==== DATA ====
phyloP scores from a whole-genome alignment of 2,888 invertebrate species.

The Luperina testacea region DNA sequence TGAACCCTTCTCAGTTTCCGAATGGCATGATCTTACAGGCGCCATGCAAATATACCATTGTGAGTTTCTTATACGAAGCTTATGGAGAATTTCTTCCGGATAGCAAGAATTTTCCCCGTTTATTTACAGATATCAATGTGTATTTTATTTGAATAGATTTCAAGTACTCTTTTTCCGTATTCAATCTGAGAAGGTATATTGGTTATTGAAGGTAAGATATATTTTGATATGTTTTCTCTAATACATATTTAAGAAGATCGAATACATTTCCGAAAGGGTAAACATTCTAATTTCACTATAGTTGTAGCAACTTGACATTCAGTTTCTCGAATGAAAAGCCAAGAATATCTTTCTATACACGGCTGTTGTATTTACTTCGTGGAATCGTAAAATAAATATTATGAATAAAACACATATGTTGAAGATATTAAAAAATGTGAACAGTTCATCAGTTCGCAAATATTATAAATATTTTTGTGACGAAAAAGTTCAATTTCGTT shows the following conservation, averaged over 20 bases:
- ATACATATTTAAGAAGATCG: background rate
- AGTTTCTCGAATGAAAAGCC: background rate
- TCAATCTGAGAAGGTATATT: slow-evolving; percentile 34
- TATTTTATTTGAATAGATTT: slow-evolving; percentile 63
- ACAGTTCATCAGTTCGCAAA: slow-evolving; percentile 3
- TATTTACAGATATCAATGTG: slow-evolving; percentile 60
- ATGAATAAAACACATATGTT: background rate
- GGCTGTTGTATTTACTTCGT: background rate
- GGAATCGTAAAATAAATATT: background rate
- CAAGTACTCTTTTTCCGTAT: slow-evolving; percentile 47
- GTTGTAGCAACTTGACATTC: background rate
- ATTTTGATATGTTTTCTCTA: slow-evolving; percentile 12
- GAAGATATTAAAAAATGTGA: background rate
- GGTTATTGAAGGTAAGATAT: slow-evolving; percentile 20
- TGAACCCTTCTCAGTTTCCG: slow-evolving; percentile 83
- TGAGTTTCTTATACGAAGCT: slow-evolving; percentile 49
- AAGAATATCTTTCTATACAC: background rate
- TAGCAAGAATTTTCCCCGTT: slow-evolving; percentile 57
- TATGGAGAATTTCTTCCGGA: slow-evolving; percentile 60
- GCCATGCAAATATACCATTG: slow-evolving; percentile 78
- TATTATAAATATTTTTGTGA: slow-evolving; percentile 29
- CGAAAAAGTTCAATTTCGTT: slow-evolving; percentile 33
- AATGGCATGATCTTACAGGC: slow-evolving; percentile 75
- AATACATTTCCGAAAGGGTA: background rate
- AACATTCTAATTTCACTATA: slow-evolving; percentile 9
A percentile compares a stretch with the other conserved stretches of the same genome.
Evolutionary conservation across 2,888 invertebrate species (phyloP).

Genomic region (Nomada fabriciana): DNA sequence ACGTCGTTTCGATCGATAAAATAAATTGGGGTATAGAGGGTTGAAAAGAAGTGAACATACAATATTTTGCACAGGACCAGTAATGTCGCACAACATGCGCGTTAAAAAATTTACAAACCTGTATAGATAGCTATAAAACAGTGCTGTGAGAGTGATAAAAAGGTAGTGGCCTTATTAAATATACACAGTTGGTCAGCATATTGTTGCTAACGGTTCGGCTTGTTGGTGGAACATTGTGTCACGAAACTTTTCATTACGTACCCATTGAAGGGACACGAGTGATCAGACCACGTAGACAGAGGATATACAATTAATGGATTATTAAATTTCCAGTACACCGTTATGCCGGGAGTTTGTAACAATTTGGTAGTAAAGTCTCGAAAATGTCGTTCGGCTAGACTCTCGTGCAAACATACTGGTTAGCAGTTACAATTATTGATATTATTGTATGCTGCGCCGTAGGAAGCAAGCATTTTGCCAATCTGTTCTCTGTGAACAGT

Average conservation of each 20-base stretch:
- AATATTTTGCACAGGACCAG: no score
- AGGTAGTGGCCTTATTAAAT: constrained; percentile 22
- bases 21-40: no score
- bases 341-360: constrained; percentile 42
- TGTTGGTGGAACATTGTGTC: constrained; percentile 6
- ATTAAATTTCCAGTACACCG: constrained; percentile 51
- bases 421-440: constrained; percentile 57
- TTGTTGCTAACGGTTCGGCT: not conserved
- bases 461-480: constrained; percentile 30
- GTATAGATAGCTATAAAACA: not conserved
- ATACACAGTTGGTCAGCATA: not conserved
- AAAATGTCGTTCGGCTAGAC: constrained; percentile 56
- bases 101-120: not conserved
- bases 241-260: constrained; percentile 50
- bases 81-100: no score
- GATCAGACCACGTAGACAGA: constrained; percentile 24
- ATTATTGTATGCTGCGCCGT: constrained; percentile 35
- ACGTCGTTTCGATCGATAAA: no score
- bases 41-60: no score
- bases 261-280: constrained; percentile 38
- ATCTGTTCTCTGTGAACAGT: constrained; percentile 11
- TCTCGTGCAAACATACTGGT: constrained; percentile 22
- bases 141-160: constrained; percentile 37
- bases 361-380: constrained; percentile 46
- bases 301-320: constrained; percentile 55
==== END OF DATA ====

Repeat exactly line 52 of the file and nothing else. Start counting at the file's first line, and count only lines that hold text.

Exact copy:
- ATCTGTTCTCTGTGAACAGT: constrained; percentile 11